The New York City medical examiner’s office said it will look into the death of New York Times media critic David Carr, who collapsed in the office Thursday night.
The New York City medical examiner’s office said Friday that it plans to look into the death of New York Times media columnist David Carr, who collapsed just hours after moderating a “Times Talks” conversation with Edward Snowden, director Laura Poitras and journalist Glenn Greenwald.
It’s unclear how long it will take for the findings.
Carr, who wrote the Media Equation column for The Times, collapsed in his office after leading a “Times Talks” conversation about the documentary Citizenfour, which chronicles Snowden’s leak of National Security Agency documents.
The Times’ publisher, Arthur Ochs Sulzberger Jr., said Carr had “formidable talent” and was “one of the most gifted journalists who has ever worked at The New York Times.” He called him “an indispensable guide to modern media.”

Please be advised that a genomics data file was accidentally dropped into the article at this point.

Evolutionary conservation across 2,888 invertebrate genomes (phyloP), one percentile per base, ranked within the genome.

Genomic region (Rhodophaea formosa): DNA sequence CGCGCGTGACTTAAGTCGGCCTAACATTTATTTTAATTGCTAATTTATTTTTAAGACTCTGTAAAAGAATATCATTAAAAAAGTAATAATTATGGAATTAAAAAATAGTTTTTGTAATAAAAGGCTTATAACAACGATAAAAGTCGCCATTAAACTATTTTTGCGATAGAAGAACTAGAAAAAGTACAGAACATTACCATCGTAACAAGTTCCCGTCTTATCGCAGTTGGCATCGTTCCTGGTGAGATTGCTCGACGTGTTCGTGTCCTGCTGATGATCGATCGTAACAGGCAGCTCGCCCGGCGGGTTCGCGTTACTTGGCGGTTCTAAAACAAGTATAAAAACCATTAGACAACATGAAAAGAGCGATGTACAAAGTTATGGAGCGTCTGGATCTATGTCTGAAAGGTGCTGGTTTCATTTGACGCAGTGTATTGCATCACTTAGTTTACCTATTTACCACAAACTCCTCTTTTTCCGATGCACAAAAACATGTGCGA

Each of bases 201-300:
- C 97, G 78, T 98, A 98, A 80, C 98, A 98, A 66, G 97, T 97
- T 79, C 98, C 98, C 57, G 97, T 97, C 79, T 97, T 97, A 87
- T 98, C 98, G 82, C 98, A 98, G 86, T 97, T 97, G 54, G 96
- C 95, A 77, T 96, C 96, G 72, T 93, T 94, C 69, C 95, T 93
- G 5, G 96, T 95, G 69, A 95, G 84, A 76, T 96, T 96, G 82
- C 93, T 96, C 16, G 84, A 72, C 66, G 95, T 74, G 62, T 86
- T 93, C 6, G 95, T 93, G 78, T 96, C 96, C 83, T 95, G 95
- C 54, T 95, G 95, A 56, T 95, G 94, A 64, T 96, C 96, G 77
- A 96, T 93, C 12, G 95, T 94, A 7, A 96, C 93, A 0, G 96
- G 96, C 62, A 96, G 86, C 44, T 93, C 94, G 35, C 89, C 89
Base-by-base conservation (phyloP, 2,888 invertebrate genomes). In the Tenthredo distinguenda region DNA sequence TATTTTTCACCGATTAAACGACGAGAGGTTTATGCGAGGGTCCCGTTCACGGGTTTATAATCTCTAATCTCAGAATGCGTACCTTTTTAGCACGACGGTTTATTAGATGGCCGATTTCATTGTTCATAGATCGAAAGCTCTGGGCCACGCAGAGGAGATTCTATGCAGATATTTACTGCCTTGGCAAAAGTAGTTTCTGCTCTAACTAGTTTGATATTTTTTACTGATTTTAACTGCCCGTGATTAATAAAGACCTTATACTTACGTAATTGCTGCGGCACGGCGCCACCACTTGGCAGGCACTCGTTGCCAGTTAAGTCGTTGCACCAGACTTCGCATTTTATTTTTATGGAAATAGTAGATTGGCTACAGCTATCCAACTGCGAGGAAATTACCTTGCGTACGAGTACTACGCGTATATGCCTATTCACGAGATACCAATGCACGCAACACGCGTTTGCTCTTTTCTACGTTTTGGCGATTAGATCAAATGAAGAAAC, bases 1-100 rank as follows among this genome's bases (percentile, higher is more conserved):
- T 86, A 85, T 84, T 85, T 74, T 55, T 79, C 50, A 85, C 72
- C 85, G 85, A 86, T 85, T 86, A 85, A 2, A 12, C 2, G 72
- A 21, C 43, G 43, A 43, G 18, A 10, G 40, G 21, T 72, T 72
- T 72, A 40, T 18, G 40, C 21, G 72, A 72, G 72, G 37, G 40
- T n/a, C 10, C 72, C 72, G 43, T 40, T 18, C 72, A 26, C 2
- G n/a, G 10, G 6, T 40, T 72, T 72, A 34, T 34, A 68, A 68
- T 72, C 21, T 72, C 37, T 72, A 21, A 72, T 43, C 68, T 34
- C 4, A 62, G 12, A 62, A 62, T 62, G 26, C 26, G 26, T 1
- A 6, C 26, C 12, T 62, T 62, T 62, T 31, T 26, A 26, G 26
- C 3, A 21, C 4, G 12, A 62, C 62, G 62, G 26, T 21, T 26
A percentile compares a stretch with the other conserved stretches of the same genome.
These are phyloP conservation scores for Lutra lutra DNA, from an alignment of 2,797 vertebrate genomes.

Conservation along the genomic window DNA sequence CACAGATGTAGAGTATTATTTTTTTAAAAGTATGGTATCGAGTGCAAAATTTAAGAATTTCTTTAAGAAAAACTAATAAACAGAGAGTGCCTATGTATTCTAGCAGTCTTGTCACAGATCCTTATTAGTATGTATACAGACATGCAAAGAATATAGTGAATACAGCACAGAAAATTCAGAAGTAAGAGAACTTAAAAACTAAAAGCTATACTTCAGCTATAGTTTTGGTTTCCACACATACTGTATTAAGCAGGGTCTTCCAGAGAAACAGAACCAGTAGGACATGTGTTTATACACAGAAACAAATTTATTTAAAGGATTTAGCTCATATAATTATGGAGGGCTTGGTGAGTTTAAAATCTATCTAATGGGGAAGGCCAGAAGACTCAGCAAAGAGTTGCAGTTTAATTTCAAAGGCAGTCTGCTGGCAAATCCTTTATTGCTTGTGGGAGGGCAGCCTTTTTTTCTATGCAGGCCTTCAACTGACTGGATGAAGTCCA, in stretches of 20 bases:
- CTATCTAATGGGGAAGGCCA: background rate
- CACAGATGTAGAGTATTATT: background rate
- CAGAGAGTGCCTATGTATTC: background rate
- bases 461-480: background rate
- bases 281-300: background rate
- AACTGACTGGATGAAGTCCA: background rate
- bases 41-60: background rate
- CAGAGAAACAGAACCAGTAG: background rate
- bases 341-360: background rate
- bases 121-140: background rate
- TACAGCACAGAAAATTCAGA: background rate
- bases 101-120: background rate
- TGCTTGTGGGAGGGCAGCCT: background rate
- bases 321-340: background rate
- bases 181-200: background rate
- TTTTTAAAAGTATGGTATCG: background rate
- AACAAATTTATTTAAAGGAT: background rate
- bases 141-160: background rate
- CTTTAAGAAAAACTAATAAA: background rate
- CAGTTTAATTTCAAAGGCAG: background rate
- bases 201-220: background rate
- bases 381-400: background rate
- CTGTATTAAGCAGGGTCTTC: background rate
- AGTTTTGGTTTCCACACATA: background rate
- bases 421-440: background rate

Executive Editor Dean Baquet also heaped praise on Carr and said he was special.
“He was the finest media reporter of his generation, a remarkable and funny man who was one of the leaders of our newsroom,” Baquet told Carr’s colleagues in an email. “He was our biggest champion, and his unending passion for journalism and for truth will be missed by his family at The Times, by his readers around the world, and by people who love journalism.”
Carr grew up in Minnesota and joined The Times in 2002 as a business reporter, covering magazine publishing. His Media Equation column appeared in the Monday business section. It focused on issues of media in relation to business, culture and government.
Carr, who lived in Montclair, New Jersey, with his wife and their daughter and had two other daughters, also wrote The Night of the Gun, a 2008 memoir about addiction and recovery.
The book, published by Simon & Schuster, traces Carr’s rise from cocaine addict to single dad raising twin girls to sobered-up media columnist for The Times.